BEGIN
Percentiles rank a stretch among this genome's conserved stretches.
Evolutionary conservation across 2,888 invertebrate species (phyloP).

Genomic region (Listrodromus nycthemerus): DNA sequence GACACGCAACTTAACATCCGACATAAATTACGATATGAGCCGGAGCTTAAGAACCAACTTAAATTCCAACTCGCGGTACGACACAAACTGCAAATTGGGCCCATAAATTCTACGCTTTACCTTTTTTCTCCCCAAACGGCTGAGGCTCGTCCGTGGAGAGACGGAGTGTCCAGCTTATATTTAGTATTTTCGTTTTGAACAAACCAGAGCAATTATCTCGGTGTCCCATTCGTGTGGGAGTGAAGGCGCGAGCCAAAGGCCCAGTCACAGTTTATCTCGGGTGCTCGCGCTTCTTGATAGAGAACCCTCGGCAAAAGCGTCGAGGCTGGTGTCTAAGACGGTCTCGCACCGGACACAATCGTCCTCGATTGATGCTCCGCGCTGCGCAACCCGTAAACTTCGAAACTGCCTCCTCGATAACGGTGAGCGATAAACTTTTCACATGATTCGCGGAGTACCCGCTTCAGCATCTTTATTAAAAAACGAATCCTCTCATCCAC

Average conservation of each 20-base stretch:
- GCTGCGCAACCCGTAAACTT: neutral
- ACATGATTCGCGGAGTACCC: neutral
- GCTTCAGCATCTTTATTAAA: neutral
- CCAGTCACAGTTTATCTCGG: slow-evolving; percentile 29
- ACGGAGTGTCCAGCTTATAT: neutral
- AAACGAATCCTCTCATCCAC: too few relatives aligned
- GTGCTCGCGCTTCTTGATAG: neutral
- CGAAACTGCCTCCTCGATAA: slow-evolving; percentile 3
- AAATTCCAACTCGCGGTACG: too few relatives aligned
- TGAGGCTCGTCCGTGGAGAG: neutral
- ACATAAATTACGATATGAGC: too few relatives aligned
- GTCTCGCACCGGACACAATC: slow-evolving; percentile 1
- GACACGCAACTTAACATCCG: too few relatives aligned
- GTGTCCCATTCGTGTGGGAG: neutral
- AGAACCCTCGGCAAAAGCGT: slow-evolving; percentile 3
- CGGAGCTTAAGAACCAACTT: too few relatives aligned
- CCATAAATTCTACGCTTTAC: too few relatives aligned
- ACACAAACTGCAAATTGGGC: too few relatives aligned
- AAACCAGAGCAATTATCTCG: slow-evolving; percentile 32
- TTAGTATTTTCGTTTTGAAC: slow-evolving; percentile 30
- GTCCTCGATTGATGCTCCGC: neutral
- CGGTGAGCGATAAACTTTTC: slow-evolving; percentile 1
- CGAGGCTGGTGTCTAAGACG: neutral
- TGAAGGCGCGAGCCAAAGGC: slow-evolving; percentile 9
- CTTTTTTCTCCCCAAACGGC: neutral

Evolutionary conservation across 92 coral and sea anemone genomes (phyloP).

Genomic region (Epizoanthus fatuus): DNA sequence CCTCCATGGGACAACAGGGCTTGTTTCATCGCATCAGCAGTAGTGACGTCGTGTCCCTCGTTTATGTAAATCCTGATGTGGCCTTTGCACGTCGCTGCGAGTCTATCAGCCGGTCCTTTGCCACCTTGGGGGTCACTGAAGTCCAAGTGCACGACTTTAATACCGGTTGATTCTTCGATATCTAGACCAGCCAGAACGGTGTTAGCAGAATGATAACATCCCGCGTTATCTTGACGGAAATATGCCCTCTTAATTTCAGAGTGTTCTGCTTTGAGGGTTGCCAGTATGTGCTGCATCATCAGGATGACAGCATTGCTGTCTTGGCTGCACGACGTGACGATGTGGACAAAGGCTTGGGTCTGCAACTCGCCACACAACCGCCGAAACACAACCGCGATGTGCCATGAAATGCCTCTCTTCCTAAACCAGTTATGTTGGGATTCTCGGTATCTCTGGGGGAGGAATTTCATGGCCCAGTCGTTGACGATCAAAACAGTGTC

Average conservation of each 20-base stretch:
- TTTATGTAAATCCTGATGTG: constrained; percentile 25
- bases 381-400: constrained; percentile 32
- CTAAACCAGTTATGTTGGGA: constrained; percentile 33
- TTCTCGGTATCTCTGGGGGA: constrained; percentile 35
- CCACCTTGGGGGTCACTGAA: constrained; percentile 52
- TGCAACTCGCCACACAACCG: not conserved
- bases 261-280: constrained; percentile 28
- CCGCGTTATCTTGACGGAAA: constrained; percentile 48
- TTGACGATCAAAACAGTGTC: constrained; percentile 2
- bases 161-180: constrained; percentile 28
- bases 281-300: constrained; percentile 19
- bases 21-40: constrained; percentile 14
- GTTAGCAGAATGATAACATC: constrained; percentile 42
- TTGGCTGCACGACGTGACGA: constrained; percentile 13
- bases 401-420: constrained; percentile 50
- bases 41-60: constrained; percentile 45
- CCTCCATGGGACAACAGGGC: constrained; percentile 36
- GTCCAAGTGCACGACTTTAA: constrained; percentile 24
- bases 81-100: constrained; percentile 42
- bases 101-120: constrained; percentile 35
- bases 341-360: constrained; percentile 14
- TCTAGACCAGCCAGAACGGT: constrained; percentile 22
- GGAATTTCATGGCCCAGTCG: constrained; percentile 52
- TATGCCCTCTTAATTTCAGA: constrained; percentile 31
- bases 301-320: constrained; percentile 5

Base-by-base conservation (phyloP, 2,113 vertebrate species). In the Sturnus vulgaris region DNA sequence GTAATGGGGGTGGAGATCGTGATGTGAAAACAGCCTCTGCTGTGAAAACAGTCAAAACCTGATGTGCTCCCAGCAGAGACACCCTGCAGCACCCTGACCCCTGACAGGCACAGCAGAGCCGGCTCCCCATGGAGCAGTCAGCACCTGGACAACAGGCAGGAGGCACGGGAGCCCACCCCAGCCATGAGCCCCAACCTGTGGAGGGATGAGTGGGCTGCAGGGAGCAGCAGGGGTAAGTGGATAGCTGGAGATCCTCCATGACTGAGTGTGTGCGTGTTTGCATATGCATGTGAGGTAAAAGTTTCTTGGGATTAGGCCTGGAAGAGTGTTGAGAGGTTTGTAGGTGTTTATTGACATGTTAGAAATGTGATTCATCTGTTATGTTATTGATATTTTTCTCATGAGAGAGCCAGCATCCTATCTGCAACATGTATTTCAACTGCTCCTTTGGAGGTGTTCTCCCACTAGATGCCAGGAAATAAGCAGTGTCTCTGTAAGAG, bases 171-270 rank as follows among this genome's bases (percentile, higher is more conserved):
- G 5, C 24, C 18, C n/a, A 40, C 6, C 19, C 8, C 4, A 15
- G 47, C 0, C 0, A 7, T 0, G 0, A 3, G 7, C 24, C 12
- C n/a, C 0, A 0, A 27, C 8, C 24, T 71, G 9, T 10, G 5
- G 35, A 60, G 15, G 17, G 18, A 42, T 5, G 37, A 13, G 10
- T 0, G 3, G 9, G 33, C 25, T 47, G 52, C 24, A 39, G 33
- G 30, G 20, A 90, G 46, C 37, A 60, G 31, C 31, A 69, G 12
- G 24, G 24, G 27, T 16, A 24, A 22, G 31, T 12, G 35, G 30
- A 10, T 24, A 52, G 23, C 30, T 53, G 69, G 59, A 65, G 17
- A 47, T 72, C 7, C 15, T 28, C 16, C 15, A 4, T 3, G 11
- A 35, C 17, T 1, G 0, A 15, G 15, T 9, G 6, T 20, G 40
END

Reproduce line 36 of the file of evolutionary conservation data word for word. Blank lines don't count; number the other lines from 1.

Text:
- TTCTCGGTATCTCTGGGGGA: constrained; percentile 35